This is the most revolutionary in my opinion. We want polyglot databases not only to have the coice of language or API for new developments. Many databases run applications, like ERP, which are tied to a specific commercial database. And companies want to get out of this vendor lock-in but migration of those applications is impossible. They use specific behaviour, or code, in the database, and they do it for a reason: the agility and performance of processing data within the database. The business logic is tied to data for consistency and performance, in stored procedures. There are many attempts to translate the code, but this works partially. And that’s not sufficient for enterprise software: rewriting is easy but testing… who will sign the UAT validation that the business code, working for years in a database engine, has been rewritten to show the same behaviour?
This is different when there is no application change at all, and that’s the idea of Babelfish, starting with SQL Server compatibility in Aurora. Given the powerful extensibility of PostgreSQL, AWS has built some extensions to understand T-SQL, and specific SQL Server datatype behaviour. They also add endpoints that understand the MS SQL network protocol. And then can run the applications running on SQL Server, without any change besides the connection to the new endpoint. Of course, this is not easy. Each application may have specificities and need to implement new extensions. And for this reason, AWS decided to Open Source this compatibility layer. Who will contribute? Look at the ISV who has an ERP running on SQL Server. They can invest in developing the compatibility with Babelfish, and then can propose to their customer to move out of the commercial database, to PostgreSQL. Of course, the goal of AWS is to get them to Aurora, providing the high availability and scalability that big companies may require. But Babelfish target is PostgreSQL, the community one.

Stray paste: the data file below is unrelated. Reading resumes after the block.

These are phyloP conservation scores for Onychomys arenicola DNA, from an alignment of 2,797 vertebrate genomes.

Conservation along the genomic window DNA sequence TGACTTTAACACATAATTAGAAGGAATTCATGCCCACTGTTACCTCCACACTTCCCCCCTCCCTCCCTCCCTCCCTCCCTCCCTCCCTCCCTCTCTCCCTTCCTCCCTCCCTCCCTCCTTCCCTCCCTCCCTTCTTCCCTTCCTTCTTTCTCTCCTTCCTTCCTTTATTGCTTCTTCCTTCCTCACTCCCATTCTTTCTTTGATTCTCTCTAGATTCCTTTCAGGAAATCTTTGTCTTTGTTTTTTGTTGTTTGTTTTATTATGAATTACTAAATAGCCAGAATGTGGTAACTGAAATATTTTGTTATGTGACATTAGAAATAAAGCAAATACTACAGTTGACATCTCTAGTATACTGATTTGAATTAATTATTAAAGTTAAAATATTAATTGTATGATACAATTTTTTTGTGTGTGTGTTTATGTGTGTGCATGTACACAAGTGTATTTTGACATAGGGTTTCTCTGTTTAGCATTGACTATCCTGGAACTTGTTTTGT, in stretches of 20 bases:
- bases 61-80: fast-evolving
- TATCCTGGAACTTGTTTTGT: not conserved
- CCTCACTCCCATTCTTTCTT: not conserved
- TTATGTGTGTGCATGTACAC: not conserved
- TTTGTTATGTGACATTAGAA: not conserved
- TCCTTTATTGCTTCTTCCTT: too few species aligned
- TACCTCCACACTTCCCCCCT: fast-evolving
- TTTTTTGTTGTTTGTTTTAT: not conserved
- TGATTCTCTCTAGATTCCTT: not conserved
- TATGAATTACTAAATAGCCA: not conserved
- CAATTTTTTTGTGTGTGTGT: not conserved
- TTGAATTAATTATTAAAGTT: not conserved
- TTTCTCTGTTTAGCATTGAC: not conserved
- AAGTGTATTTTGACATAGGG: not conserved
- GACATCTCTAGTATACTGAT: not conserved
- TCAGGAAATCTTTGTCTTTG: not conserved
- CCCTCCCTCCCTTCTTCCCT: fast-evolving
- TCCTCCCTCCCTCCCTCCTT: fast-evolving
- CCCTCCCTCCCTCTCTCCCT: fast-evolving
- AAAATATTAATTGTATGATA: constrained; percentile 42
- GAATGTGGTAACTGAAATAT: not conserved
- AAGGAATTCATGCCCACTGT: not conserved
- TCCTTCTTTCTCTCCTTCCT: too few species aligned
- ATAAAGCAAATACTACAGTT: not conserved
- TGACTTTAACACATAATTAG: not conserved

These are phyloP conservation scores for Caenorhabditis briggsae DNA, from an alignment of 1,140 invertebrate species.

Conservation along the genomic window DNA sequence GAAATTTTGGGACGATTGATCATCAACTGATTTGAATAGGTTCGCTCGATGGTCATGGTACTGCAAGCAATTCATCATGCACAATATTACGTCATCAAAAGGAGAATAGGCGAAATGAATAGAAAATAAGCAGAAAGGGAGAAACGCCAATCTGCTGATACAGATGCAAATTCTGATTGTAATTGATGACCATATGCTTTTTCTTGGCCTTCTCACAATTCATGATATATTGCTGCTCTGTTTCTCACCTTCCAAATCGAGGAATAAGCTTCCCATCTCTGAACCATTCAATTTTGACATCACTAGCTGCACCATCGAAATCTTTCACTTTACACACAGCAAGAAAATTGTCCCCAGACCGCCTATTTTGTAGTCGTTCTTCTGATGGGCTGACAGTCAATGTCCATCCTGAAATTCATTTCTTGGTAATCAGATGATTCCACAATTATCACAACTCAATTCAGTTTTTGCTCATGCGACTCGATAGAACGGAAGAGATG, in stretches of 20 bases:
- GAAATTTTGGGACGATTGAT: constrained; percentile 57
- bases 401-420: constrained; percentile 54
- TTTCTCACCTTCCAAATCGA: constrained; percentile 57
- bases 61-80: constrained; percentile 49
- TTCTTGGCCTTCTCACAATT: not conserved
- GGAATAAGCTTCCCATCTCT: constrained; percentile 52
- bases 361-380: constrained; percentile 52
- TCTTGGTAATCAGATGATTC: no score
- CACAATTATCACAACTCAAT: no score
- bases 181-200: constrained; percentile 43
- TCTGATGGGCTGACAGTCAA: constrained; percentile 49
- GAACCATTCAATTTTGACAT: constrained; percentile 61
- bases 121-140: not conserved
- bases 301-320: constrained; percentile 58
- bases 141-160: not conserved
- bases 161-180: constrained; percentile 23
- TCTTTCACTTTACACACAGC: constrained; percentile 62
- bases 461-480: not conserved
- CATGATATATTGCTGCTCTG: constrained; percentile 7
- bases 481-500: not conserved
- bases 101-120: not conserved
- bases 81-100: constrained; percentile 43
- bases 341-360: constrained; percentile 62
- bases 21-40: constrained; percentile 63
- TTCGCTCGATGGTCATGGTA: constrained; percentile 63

About the target, Aurora comes with two flavors, using the upper layer from MySQL or PostgreSQL. PostgreSQL was chosen as it is probably the most compatible with commercial databases, and provides easy extensibility in procedural language, datatypes and extensions. About the source, it is SQL Server for the moment (a commercial reply to the licensing policy they have set for their cloud competitors) but I’m sure Oracle will come one day. Probably not 100% compatible, given the complexity of it, but the goal of an ISV is to provide 100% compatibility for one application. And, once compatibility is there, the database is also accessible with the native PostgreSQL API for further developments.
I’m looking forward to seeing how this Open Source project will get contributions. Aurora has a bad reputation in the PostgreSQL community, taking the community code, making money with it, and not giving back their optimizations. But this Babelfish can really extend the popularity of this reliable open-source database. Contributions are not only extensions for code-compatibility. I can expect lot of contributions about test cases and documentation.
I’ve seen a demo about T-SQL and Money datatype. This is nice, but a single-user test case. I’ll test concurrency as soon as I have the preview. Isolation of transactions, read and write consistency in multi-user workloads are very different in PostgreSQL and SQL Server. And test case for compatibility acceptance is not easy.
You can expect more technical insights on this blog, as soon as I have access to the preview. For the moment, let me share some pictures about the Oculus Quest 2 I got from the AWS Heroes program, and the Neon City place where we meet:
I forgot to mention the io2 Block Express which will be very interesting for database bandwidth with 4GB/s (and 256K IOPS if you really need this):
and the EC2 R5b instance:
I've had to stay quiet about the r5b. It's a (currently) 7.5GB/s storage scan monster. Yes, those numbers are realizable with Oracle Database (guess how I know 🙂 )https://t.co/cPIpAi0x7g
— Kevin Closson (@ClossonAtWork) December 3, 2020